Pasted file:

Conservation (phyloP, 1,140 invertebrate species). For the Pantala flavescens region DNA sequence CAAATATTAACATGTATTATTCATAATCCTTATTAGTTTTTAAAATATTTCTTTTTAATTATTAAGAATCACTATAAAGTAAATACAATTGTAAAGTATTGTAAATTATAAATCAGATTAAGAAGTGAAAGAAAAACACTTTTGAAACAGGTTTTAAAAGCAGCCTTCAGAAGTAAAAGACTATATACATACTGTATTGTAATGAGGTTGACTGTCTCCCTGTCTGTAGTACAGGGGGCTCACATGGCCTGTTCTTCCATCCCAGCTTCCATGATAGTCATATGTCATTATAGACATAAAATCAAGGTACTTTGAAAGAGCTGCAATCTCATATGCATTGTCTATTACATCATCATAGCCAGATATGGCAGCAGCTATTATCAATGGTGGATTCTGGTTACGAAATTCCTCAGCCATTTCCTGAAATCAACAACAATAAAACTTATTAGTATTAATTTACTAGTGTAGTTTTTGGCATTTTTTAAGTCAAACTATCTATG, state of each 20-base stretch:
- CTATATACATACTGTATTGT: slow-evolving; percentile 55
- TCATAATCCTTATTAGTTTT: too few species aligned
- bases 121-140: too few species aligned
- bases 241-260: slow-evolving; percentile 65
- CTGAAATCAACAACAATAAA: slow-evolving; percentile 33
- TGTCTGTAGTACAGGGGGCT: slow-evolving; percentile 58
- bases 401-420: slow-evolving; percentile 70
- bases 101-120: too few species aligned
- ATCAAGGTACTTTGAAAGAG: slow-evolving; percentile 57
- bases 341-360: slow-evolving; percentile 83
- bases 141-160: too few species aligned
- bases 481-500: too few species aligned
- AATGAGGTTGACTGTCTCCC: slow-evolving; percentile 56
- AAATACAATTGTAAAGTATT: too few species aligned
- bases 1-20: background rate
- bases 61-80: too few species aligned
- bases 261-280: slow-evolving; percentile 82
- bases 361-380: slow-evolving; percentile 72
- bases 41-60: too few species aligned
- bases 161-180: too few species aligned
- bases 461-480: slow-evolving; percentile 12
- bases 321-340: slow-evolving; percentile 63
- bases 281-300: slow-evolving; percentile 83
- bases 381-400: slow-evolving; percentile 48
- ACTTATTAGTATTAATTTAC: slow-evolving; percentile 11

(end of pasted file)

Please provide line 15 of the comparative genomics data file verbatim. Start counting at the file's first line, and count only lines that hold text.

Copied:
- AAATACAATTGTAAAGTATT: too few species aligned